Comedian Lewis Black performs during the 2015 KAABOO Del Mar at the Del Mar Fairgrounds in Del Mar, Calif., on September 18, 2015.
C Flanigan—WireImage/Getty Images
December 10, 2021 7:15 PM EST

Comedian Lewis Black has called for Spotify to remove his work from the platform until his fellow comics’ full catalogs are restored to the streaming service.

Black’s request comes in the wake of Spotify pulling down hundreds of comedy albums on Nov. 24 amid an ongoing dispute with publishing-rights company Spoken Giants—which has also been joined by its contemporary Word Collections in the fight—over whether comedians deserve royalties on their written work rather than just the audio of their performances.

Unlike in the music world, where royalties are paid to a song’s writer as well as the artist who performs the master recording—sometimes one and the same—comedians do not receive royalties for writing their own jokes.

“I in no way represent all of the comedians on Spotify but I do believe that all of them should be paid for the writing that they have done and not just for the performance of what they wrote,” Black said in a statement to TIME. “It has taken a long time for comedy to be recognized as an art form. Therefore, Spotify should recognize that a joke is as powerful as a lyric of a song, which they do pay for.”

While a portion of Black’s releases were removed by Spotify in the November purge, some of his discography, including his Grammy-nominated 2020 album Thanks for Risking Your Life, currently remains on the platform. Spotify also removed work from popular comedians such as Tiffany Haddish, Jim Gaffigan, Kevin Hart and John Mulaney.

“Many comics have recently been taken off Spotify for no reason at all and it truly hurts their exposure and income,” Black told TIME. “Since I haven’t been taken off, I would like to be, as it is wrong that I am on the platform and so many aren’t. I need neither the money nor the exposure, but please put all of the comedians back on your platform and let’s sit down and find a way to pay us what we are owed for the words that make you laugh. Yes, a joke is intellectual property.”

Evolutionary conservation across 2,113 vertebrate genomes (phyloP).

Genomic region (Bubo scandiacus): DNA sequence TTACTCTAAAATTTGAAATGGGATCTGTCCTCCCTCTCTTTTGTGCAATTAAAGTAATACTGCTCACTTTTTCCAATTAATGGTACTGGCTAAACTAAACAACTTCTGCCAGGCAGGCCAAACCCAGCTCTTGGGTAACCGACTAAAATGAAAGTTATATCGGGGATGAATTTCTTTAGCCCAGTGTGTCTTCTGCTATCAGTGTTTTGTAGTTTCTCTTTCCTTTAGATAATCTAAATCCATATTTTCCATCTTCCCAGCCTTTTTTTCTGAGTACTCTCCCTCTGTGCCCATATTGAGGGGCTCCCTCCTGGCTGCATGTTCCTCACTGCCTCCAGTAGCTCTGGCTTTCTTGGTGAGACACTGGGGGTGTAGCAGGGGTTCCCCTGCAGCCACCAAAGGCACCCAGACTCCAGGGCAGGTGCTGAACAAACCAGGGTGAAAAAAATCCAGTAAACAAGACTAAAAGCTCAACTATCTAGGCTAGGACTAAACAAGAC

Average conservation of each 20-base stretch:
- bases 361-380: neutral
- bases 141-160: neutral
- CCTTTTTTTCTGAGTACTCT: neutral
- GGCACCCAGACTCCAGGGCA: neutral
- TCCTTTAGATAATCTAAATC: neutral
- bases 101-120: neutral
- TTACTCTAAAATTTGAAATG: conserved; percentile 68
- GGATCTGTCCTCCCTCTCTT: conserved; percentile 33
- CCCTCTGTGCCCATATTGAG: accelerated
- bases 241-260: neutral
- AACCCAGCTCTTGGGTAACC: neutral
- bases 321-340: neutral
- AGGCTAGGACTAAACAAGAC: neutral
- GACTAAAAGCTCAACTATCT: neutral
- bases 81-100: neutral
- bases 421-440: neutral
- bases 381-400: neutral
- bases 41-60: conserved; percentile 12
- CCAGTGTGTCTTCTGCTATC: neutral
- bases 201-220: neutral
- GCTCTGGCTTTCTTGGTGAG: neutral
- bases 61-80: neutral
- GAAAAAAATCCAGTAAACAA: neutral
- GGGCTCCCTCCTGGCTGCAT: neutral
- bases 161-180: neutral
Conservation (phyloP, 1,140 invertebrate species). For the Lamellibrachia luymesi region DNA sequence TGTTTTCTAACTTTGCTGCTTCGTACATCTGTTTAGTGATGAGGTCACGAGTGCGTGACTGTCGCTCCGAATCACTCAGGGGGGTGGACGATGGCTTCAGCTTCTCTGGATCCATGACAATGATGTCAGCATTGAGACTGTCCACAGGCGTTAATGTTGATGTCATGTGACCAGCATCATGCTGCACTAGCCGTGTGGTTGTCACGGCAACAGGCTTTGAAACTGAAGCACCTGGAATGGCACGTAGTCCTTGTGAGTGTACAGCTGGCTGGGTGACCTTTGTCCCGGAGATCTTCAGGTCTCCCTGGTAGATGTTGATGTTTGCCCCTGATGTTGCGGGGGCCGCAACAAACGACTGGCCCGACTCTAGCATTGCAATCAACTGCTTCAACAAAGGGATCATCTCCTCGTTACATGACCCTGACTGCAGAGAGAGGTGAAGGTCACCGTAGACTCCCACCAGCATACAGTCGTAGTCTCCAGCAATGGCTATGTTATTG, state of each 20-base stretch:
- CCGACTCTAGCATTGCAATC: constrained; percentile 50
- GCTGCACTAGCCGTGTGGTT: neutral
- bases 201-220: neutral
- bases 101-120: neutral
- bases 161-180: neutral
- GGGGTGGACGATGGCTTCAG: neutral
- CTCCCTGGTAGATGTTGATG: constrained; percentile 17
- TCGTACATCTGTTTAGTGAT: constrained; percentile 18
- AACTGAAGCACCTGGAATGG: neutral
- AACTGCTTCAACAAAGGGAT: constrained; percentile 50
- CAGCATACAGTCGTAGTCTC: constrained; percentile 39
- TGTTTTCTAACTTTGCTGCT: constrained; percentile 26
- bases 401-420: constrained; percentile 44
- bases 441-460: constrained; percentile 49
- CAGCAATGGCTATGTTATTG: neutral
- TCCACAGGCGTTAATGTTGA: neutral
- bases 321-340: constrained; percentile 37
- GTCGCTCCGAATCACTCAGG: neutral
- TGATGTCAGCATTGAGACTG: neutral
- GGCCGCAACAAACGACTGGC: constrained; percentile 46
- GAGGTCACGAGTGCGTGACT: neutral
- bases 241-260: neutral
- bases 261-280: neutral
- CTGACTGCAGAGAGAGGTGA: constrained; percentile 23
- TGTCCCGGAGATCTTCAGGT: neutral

Spotify did not immediately respond to TIME’s request for comment about Black’s statement, but previously addressed the copyright dispute in a December statement to CNBC.

“Spotify has paid significant amounts of money for the content in question, and would love to continue to do so,” the statement read. “However, given that Spoken Giants is disputing what rights various licensors have, it’s imperative that the labels that distribute this content, Spotify and Spoken Giants come together to resolve this issue to ensure this content remains available to fans around the globe.”

Other comedians have also spoken out against Spotify’s decision on social media, with Kyle Kinane tweeting out a screenshot of his streaming earnings, saying they average $2,000 a month, to show what kind of money comedians are currently working with.

“Here’s some perspective on streaming royalties,” he wrote. “If you think I’m even a remotely famous comic, think about the folks that are grinding it out with just live shows and streaming income to lean on.”

In his own statement, Spoken Giants CEO Jim King urged Spotify to return to the bargaining table and continue negotiating over writers’ royalties.

“We want comedians to benefit from the exposure Spotify provides and earn royalties for their written work, which is the basis of every great comedy performance,” he said. “No one wants to lose Spotify as a platform, we just want to establish that underlying written works in comedy have value.”

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Write to Megan McCluskey at megan.mccluskey@time.com.

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